Energy and coal – The Property Chronicle
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Energy and coal

The Analyst

Achieving net zero emissions has a long way to go.

Some of the historical events accentuating the recent decade is the threat of pandemics and the urgency towards embracing common environment policies. Both points have either shaped or affected in various ways our current and future economic outlook. The expectation that the coronavirus rampage is going to end soon has not particularly materialised as of yet, but there are many good signs emerging globally. Now, however, we can observe the aftermath of the sudden economic downturn. 

An increase in demand for energy commodities is usually a good sign of economic growth and recovery. The usual scenario is that recessions are expected to lead to a reduction in production capacity because of an assumed slump in demand. But the stimulus programmes implemented by many countries have helped accelerate recovery and maintain demand to a certain degree. Also, the asymmetrical policies by some countries opening up while others resume lockdown measures contributed to the global logistical havoc of an over-efficient supply chain. It is also worth mentioning that these issues in some instances are not solely logistical in nature but political as well.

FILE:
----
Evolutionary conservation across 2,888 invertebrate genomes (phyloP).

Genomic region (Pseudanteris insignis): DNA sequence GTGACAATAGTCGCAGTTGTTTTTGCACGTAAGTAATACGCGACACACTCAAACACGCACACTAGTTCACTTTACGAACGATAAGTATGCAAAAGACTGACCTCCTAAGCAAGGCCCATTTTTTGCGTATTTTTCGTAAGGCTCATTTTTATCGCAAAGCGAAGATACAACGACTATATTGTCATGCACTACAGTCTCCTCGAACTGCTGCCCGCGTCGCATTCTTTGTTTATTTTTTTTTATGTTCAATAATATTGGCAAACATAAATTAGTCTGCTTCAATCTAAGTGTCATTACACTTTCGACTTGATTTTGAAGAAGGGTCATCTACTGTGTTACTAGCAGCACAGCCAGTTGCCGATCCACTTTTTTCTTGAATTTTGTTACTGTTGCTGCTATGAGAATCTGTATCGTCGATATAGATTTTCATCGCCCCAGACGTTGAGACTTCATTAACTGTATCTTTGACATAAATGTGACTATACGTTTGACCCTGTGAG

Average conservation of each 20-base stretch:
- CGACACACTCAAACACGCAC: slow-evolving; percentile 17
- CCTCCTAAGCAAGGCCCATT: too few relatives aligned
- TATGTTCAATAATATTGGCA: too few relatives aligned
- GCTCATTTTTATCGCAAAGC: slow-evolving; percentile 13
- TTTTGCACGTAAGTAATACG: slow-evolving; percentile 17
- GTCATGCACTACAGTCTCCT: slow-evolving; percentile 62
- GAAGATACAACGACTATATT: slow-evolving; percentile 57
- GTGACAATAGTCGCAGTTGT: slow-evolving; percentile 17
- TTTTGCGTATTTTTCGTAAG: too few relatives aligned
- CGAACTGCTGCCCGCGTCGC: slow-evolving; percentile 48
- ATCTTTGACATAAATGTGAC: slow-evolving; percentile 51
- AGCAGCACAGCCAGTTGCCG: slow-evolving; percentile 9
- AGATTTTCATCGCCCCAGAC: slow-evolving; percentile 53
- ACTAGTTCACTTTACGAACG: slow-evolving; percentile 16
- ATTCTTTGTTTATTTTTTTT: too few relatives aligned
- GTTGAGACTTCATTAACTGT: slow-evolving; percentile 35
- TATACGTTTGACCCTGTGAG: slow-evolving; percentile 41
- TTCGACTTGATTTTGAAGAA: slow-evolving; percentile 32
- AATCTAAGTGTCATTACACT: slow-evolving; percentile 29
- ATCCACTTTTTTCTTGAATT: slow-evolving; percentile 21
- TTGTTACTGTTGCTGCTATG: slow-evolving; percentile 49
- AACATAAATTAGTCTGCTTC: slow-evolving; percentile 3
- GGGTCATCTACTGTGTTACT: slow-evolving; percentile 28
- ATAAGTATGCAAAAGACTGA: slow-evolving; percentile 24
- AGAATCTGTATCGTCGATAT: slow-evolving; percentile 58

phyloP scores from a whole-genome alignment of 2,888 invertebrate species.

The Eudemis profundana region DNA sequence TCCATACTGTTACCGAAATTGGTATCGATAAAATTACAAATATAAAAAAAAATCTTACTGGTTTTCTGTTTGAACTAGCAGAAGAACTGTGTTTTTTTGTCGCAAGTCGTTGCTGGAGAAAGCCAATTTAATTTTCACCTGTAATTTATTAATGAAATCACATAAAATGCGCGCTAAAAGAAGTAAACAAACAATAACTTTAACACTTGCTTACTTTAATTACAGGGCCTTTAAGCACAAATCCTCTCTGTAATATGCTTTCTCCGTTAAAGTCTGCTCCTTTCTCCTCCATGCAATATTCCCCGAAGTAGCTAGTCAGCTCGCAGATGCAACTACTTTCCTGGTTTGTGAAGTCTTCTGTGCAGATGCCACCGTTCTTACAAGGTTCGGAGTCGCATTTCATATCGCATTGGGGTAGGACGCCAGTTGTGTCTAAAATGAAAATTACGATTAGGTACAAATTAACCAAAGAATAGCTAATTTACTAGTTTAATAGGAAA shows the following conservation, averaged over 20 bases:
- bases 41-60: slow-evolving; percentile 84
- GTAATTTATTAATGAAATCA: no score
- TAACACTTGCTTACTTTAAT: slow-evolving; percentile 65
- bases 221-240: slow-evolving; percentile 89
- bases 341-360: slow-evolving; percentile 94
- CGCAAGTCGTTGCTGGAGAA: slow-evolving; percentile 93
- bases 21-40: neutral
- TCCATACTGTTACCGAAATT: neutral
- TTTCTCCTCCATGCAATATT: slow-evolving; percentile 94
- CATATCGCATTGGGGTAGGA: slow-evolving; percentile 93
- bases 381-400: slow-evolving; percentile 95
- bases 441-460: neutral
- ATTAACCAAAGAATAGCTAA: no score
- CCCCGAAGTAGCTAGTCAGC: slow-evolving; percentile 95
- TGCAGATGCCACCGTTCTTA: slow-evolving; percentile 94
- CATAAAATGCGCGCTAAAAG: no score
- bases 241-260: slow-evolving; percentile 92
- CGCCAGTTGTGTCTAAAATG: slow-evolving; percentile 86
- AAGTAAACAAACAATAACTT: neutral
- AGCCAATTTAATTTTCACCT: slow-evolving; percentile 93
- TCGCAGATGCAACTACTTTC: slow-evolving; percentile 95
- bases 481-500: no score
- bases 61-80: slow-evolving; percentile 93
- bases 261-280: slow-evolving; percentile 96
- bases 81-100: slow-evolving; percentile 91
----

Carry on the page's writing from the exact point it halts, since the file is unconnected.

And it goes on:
The first chart gives a glimpse of the surge in energy prices of oil, natural gas and coal. Coal, the energy commodity of the past, has been in decline for many years now. Developed countries have been reducing their dependence on coal as they move towards more environmentally sustainable energy products as well as other fuels that produce less emissions. It is, however, not the case for developing countries, like China, that continue to depend heavily on coal. 

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